If you bring up blockchain in a normal conversation, most people will immediately start thinking about bitcoin.
They’ve probably never used it, but they’ve heard enough to acknowledge it as some “new kind of money”.
If you fall into this category, (don’t feel bad, you’re in good company), I’d suggest you check out this quick explainer video before reading further, because this post about blockchain has nothing to do with money.
Leaving every day life behind and entering the poorly catered and even worse dressed world of industry conferences, blockchain is on the tip of everyone’s tongue. Don’t believe me? Check out this article covering 20 Big Industries Where Blockchain Can Be Used or simply Google “blockchain disruption”, but make sure to bring a rope to climb out of the rabbit hole you fall into.
Startups are scrambling to disrupt industries and investors can’t get out of their own way trying to decide which groups have a real shot. With 397 “Blockchain Startups” currently on AngelList, it’s safe to say no industry is safe from the hype and potential impact of blockchain technology.
One area that a growing contingent believes is ripe for blockchain technology disruption is, you guessed it, healthcare.
As a rule, we are supportive of the introduction and use of new technologies. Heck, our entire business and platform is designed to make it easier for individuals and organizations to develop and implement technology solutions in the healthcare setting. That being said, there is a big difference between hype and real world application, and we are still trying to decide what phase of the hype cycle blockchain in healthcare can be categorized.
What we know for sure is that a lot of very smart people are bullish about blockchain in healthcare and that alone warrants taking the time to understand the possibilities at a deeper level. With this in mind, we were excited to attend Distributed Health, a healthcare and blockchain summit in Nashville, TN, earlier this month.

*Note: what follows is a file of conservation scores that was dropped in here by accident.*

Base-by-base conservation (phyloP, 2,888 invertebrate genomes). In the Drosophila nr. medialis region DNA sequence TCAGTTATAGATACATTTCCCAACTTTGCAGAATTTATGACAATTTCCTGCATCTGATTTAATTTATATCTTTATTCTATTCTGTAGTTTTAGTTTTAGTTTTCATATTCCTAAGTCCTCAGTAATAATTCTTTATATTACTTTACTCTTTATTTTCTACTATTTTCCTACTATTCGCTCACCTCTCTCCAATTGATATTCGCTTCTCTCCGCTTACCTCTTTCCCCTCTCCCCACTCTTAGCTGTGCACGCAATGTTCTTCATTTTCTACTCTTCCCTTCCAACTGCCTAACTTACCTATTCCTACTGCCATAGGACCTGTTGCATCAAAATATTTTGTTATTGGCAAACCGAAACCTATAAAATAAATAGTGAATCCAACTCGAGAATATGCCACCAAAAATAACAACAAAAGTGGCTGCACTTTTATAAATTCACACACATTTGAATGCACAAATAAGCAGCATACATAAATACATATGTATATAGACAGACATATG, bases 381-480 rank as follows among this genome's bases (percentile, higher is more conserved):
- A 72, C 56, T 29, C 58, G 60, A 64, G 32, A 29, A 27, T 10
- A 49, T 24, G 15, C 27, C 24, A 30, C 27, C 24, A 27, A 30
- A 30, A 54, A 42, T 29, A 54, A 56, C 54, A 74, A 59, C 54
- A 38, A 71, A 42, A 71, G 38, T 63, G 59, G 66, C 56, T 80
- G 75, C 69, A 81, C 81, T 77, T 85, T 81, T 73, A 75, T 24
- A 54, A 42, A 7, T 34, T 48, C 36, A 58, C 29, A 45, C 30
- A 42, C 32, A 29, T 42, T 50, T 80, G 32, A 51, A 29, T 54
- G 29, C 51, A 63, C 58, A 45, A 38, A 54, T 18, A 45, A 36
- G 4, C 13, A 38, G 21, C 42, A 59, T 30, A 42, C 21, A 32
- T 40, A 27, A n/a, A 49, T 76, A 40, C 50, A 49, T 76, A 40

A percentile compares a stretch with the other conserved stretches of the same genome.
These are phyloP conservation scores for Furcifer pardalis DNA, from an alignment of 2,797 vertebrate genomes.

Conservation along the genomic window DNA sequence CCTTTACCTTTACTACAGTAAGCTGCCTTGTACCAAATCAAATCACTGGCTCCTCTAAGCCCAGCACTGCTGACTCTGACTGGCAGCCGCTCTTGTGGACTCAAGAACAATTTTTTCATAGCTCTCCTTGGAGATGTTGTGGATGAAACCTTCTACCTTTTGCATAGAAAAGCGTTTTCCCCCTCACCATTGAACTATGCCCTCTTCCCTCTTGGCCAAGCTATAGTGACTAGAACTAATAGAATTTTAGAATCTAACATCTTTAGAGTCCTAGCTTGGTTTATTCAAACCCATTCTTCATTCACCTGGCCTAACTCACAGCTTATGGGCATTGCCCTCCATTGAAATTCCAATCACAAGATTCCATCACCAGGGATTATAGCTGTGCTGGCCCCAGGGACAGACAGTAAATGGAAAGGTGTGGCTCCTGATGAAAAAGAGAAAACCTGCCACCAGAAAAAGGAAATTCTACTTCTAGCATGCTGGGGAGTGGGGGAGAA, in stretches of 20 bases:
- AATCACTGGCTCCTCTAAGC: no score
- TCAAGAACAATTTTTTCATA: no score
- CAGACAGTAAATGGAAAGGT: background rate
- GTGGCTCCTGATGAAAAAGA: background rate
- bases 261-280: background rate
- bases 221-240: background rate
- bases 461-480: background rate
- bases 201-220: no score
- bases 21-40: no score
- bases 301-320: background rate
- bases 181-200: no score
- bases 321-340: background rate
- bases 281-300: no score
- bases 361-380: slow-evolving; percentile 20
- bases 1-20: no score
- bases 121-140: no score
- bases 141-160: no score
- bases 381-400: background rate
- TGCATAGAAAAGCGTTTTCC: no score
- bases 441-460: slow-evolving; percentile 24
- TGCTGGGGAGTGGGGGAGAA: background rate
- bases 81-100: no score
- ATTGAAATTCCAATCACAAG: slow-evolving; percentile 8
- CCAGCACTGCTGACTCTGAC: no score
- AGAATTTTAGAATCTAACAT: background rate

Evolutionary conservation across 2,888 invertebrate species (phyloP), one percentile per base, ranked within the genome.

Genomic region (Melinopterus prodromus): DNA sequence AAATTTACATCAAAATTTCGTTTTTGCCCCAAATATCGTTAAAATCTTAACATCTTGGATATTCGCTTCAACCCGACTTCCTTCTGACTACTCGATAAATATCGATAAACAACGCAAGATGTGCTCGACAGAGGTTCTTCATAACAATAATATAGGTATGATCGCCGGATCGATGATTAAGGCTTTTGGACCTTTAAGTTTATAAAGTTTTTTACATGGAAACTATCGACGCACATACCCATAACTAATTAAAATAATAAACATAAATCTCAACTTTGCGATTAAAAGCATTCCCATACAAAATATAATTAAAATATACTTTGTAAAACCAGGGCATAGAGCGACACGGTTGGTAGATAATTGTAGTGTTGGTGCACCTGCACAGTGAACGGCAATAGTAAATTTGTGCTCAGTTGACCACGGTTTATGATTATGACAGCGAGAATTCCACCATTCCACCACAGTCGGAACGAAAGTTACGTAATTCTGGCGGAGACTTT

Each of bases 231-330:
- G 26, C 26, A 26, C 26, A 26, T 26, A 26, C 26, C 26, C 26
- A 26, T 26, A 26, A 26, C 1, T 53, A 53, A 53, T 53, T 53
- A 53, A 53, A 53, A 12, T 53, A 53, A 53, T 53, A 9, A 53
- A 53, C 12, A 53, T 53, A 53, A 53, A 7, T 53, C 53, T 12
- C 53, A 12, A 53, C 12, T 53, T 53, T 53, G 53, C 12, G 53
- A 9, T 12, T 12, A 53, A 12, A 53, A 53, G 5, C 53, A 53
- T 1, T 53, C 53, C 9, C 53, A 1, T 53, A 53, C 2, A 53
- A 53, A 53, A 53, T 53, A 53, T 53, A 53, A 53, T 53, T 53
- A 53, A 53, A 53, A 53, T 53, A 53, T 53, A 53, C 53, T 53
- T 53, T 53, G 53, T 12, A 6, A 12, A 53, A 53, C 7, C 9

As part of the event, we were lucky to partner with Gem, arguably the leaders of the blockchain in healthcare movement, for a 24-hour hackathon. Teams had 24 hours to build and then demo an original blockchain-powered application. Our team worked to develop a decentralized first responder network and secure emergency medical data delivery system that would utilize a blockchain to improve how first responders deliver care. For more details, check out this breakdown.
The event was a blast and got us thinking more about the future of blockchain in healthcare. In the spirit of sharing, we decided to sit down and have a conversation about it. Check out the whole conversation here (15 minutes) or see below for some highlights.
From right to left: QuHarrison Terry, Director of Marketing, James Lloyd, CTO, Nick Hatt, Senior Developer & HL7 Whisperer, Devin Soelberg, Chief Customer Officer, Luke Turner, Senior Developer
Healthcare vs. Financial Blockchain
First Use Cases for Blockchain in Healthcare
How would patient data be kept confidential with blockchain?
Can blockchain work in healthcare without a national patient identifier?
Who should have access to the healthcare blockchain?
While our videos are short on definitive statements, I think it is important to note that we are excited about blockchain’s potential. My colleague, Luke Turner, put it best when he said:
“I think the concept of the blockchain is amazing and ambitious and should absolutely be encouraged. Decentralized, consensus-based computing is extremely hard, and challenging to incorporate into modern society because it can’t really be legislated or centrally controlled. Basically it requires people to be willing to put their lives into the hands of an algorithm that is (by design) impossible for a human to intervene with. To me, that kind of evangelism is going to be the biggest challenge for blockchain tech in an industry like healthcare.”
When it comes to blockchain in healthcare, where do you stand? We’re genuinely curious and would love to hear your opinion. Comment below to keep the conversation going.